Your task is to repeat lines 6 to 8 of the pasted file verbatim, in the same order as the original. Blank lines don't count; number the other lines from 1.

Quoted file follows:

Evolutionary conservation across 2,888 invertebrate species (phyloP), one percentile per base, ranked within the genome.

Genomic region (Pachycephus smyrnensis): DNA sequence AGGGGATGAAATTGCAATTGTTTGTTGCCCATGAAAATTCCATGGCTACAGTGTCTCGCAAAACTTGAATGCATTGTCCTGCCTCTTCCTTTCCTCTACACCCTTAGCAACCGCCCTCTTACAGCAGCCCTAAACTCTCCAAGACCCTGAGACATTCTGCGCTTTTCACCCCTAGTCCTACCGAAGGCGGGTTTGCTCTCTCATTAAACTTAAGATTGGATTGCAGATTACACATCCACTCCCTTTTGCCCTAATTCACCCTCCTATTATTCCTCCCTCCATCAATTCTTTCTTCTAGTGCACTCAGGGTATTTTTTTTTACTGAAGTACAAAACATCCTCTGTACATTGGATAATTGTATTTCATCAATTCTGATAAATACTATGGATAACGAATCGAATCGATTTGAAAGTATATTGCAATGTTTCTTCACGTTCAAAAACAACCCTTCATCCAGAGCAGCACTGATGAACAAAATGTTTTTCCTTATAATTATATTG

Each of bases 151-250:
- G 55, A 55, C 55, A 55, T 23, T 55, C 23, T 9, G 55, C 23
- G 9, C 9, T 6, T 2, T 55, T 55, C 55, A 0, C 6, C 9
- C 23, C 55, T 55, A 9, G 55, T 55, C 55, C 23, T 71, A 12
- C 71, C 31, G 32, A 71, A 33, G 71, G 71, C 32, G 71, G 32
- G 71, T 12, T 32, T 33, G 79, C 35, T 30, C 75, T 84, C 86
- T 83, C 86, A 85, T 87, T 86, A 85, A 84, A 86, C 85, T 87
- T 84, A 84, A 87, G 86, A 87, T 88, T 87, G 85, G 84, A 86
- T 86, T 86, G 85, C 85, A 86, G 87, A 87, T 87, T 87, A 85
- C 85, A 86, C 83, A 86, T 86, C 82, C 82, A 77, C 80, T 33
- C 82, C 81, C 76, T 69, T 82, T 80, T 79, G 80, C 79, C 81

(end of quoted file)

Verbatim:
- C 23, C 55, T 55, A 9, G 55, T 55, C 55, C 23, T 71, A 12
- C 71, C 31, G 32, A 71, A 33, G 71, G 71, C 32, G 71, G 32
- G 71, T 12, T 32, T 33, G 79, C 35, T 30, C 75, T 84, C 86